2. Voice-over narration in Desperate Housewives
2.1 The tradition of voice-over narration
2.2 General facts about voice-over narration in DH
2.3 The narration of Mary Alice Young
Desperate Housewives is an American comedy-drama serial created by Marc Cherry. After its premiere on October the 3rd, 2004 on “abc” the serial had altogether 111 episodes in six seasons. Desperate Housewives won several awards since its broadcast, like the Emmy, the Golden Globe and the Screen Actors Guild Award. In April 2007 the serial was awarded as most popular show with an audience of over 119 million viewers.
The fictional setting of Wisteria Lane in Fairview is the home of a group of women protagonists: Gabrielle Solis (Eva Longoria), Lynette Scavo (Felicity Huffman), Susan Mayer (Teri Hatcher), Bree Van de Kamp (Marcia Cross), Edie Britt (Nicolette Sheridan) and Katherine Mayfair (Dana Delany) are the main female characters that are more or less friends. All of them have their own specialties and problems in their lives. The plot of each episode follows these struggles they have to deal with in their family lives in domestic surroundings. But with every episode it becomes clearer that even in beautiful and seemingly perfect suburban neighborhoods lots of secrets, crimes and mysteries are buried. The answers to these mysteries are mostly given by another friend of them – Mary Alice Young (Brenda Strong) – who died in the pilot episode of Desperate Housewives because she committed suicide.
Mary Alice Young nevertheless appears in the series – but as the narrator of each episode. Her voice leads the viewer through the happenings and through the plot of Desperate Housewives and structures the series with her pro- and epilogues. The following composition is going to deal with the narration of Mary Alice Young and is based on the presentation to the according topic of Desperate Housewives in the seminar “Serial TV”. This term paper will first concentrate on the tradition of voice-over narration and afterwards on general facts of the voice-over narration in Desperate Housewives. In a final step the narration of Mary Alice Young will be discussed.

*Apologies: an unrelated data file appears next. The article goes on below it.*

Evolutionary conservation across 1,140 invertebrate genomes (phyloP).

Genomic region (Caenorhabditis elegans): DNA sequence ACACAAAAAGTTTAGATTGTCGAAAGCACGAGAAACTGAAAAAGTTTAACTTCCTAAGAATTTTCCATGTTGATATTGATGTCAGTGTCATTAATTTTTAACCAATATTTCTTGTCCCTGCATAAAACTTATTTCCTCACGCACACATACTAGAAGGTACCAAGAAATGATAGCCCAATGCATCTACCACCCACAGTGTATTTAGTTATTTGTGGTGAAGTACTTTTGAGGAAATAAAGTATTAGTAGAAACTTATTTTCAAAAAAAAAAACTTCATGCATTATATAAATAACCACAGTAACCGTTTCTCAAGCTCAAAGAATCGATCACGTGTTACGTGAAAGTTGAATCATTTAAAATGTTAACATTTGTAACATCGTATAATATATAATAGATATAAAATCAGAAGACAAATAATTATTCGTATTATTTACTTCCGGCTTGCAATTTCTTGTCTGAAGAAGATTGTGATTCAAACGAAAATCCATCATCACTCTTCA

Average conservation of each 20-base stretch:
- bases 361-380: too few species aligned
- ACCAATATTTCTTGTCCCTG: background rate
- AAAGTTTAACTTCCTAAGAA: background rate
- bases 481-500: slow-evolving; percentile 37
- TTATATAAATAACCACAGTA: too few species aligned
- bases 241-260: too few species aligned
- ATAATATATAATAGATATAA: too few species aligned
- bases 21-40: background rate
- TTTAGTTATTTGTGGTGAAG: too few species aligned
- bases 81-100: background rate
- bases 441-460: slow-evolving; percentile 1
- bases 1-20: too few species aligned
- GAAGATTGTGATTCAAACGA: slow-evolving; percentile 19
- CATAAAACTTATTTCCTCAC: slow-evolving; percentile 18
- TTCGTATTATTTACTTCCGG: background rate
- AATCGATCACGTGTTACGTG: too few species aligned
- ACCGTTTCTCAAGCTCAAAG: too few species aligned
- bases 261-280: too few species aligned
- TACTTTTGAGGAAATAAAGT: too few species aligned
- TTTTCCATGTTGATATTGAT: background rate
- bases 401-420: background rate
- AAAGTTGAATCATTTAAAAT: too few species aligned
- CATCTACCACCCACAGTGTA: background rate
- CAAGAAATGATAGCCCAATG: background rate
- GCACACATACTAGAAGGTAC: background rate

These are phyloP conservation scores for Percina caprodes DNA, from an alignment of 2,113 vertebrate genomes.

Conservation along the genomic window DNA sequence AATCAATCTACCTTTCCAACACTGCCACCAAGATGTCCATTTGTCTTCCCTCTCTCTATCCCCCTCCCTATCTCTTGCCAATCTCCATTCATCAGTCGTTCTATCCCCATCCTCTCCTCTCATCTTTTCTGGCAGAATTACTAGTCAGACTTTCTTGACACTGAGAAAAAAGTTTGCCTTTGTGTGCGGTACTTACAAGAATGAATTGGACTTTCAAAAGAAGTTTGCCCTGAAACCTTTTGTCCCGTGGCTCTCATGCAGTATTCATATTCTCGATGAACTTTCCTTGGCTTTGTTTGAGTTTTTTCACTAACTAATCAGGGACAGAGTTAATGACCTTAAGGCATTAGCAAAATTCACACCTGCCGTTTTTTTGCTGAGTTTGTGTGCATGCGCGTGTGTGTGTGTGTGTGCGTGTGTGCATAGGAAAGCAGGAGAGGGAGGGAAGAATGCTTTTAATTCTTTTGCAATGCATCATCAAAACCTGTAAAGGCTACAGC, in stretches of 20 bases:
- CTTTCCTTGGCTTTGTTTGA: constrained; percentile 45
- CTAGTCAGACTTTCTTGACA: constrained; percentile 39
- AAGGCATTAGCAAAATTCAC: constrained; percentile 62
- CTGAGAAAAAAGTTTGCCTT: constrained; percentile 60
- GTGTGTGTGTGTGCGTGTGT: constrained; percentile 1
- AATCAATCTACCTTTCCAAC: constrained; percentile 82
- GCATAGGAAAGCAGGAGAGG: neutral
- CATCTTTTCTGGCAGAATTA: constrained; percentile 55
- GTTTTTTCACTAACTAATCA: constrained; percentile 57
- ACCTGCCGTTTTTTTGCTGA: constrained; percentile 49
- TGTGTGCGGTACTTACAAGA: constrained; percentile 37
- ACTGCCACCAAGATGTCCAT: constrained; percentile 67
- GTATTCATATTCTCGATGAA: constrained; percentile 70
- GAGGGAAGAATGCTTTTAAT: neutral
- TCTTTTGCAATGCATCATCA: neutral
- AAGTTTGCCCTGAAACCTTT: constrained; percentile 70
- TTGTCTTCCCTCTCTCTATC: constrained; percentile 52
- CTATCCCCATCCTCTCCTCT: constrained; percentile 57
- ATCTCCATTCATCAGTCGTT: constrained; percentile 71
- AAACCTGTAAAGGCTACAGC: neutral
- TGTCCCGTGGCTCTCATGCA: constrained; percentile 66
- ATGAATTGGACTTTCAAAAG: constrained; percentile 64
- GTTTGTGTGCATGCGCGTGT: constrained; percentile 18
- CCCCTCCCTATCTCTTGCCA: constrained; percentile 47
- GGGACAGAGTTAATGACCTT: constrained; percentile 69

2. Voice-over narration in “Desperate Housewives”
Using voice-overs as a stylistic element is not new in filmic productions. The series Desperate Housewives also utilizes this device by having a detached narrator who is narrating from beyond the grave. Each episode is lead by the words of Mary Alice Young who died in the pilot episode of the series and has therefore a special role as a narrator.
But before going over to Mary Alice Young as the narrator of the series, the following part is going to concentrate on the tradition of voice-over narration and its origin in genre films.
2.1 The tradition of voice-over narration
Narration itself is predominantly associated with literature rather than with fictional filmic productions and cinema. But with the development of technical and stylistic elements used for cinema, new possibilities emerged to use narration in different ways. So, the narrative device of voice-over narration became popular in movies. Meanwhile there are more and more TV-series that also make use of this gadget. Typical examples that became known in the past years are the American series Sex and the City and Scrubs. Both of them are known for their narrators Carrie Bradshaw (Sarah Jessica Parker) and Dr. J.D. Dorian (Zack Braff) that became to a kind of symbol of the series and without them the whole plot would not make sense at all. Desperate Housewives is another series which now is unthinkable without its narrator Mary Alice Young.
In the history of cinema voice-over narration was predominantly used by classical Hollywood`s film noir movement that is popular for murder mysteries and a high tension in its plot. Furthermore the device of voice-over narration was also used in films of the women`s picture from the 1940s where the plot usually was arranged around female protagonists in a domestic setting. In these kinds of movies women protagonists were given the voice-over in order to lead the narration, as it was for instance in Rebecca (1940) or in A Letter to Three Wives (1949).
 Comp.: JERMYN, Deborah: Dying to tell you something: Posthumous narration and female omniscience in ‘Desperate Housewives’. IN: McCabe Janet/Kim Akass (eds): Reading Desperate Housewives: Beyond the White Picket Fence. I.B. Tauris. 2006. p. 171.
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